“I have been fighting since daybreak, and don't
feel too clear-headed. Do you think you could explain?”

“With pleasure. I could have killed you twice
over, only that I was anxious to make this very
explanation. I remember that at school you were
always sharp-set after the reason of every thing.
It would be a pity that you should die without
knowing why.”

Middleton dropped out these cruel words slowly,
watching his victim's face the while for their effect,
but no matter what thoughts of Belle and mother
were trying at his heart-strings, he only answered,

“You are so tedious that I begin to think you
have only a woman's reason, `Because.'”

“You shall see. You remember that some years
ago you called me a dog; that was the beginning
of the debt I owe you. When we were at school
you put it out at interest. You no longer called
me a dog, but you treated me as one. You thought
I would have been glad to crawl to your feet, and
lick your hand, in return for your condescension.
You would never let me alone. You would not be
repulsed. I was not worth your disliking. At ev-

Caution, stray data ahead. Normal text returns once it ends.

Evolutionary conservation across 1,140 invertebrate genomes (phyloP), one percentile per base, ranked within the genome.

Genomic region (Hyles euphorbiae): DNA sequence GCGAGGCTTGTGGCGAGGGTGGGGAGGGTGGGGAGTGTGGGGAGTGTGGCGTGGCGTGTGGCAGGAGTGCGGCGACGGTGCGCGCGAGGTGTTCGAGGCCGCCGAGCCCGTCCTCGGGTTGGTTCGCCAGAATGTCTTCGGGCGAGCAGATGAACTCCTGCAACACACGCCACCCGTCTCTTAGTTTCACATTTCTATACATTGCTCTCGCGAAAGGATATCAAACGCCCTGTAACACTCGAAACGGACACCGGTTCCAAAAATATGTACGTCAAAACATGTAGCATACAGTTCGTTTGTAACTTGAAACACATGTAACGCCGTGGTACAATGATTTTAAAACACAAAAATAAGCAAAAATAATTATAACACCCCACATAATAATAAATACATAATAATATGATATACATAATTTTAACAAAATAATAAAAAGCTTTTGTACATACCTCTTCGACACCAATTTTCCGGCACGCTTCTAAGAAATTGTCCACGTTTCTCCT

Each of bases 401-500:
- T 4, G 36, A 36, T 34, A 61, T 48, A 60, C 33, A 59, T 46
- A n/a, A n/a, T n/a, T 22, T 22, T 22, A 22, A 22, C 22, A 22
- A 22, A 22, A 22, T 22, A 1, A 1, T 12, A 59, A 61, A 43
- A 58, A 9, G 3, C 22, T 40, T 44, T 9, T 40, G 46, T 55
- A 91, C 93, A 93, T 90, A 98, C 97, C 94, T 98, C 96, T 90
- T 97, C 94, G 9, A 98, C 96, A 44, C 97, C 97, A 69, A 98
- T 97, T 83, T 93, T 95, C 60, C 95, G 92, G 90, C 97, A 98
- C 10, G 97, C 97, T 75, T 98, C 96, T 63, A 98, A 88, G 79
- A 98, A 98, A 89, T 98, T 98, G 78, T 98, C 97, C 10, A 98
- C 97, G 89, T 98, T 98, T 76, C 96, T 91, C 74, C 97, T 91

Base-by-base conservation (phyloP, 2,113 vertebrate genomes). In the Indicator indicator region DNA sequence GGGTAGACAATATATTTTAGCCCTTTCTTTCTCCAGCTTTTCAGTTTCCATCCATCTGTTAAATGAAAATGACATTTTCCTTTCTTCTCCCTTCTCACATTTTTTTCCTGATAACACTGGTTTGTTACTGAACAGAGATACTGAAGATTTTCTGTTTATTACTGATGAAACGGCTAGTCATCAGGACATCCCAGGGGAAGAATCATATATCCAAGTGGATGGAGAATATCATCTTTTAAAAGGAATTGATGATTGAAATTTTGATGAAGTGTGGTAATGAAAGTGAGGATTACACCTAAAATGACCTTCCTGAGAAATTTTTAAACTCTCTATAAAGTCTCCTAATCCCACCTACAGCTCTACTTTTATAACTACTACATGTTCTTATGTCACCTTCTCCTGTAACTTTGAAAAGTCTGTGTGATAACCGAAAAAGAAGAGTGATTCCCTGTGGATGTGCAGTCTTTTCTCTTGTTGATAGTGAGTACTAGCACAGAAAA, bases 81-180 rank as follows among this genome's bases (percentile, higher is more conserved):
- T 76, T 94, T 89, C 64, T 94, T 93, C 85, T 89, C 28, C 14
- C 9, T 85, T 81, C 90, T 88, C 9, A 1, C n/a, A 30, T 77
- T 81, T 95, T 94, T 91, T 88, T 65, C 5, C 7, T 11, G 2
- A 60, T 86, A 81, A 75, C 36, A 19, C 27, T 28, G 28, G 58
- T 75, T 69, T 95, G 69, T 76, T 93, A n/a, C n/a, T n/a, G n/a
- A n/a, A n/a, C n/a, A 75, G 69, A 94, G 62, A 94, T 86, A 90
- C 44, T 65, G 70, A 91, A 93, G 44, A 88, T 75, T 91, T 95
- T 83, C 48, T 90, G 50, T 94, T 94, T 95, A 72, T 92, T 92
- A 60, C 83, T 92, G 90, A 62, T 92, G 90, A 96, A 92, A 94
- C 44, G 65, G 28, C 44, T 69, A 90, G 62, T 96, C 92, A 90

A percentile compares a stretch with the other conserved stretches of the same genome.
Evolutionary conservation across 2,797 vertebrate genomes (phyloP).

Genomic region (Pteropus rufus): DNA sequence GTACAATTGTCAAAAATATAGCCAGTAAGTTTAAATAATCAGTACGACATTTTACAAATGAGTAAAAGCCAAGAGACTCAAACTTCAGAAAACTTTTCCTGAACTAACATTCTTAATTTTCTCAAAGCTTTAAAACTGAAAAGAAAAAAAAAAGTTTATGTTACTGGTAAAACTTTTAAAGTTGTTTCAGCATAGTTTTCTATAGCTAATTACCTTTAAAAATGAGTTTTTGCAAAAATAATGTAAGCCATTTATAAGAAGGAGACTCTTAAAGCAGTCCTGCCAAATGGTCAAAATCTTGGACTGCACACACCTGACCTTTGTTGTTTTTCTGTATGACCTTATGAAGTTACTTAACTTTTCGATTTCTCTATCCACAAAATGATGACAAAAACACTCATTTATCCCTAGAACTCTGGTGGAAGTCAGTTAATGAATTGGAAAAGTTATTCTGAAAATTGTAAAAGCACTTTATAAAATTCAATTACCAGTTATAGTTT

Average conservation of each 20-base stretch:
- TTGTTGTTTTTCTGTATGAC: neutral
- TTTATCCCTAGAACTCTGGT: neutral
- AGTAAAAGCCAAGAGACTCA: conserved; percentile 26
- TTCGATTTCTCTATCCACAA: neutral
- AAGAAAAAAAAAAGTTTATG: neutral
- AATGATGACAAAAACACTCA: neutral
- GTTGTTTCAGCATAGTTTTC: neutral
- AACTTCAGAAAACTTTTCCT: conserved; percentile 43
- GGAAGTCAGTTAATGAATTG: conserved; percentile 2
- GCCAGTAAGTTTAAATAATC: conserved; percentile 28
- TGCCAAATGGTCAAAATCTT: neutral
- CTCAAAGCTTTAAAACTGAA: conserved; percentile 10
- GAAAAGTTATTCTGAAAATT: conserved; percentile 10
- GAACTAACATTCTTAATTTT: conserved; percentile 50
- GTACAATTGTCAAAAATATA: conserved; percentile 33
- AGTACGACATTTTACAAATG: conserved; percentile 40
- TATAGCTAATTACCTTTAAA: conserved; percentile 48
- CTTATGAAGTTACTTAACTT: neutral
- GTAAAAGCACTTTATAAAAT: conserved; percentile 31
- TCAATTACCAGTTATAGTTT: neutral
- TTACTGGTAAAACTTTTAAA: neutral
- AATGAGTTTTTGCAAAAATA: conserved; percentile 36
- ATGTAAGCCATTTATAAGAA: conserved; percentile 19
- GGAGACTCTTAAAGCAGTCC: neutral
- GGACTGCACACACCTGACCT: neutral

ery step you crossed my path. You took my hon-
ors, you stole the hearts that would have been mine.
I kept account of all these items; and, do you re-
membera Virginia Brush?”

“A little girl with yellow curls—splendid ones?
Yes, I think I do.”

Middleton made a hasty movement, as if to fire,
but checked himself.

“Drake Porter, I loved that girl, and would
have won her but for you. You crossed me there
in sheer wantonness. You cared nothing for her; I
would have given my soul for her. From that time
I swore to have your life. I was sure at last of—”

His hand was on the trigger, waiting the com-
pletion of the sentence, his body bent in the very
act of firing, and Porter was calculating the chances
of a jump at the last moment, when whir! went
something over his head, and Middleton fell crash-
ing through the limbs to the ground dead, shot
through the heart by a chance bullet, if it is not
profane here to speak of chance.

Drake told me the story after, and—

“I tell you what, old fellow,” he concluded, “it
was about as peculiar a predicament as I ever
caught myself in. There wasn't an atom of feeling
in my body, except in the spot that that devil's
rifle covered; and when that blessed bullet sent
him heels over head, I think if there hadn't been a
party of our boys close at hand I should have
knelt down and made a baby of myself. On the
whole, I am not anxious to try it again.”

To which I answered, as in duty bound,

“I should think not.”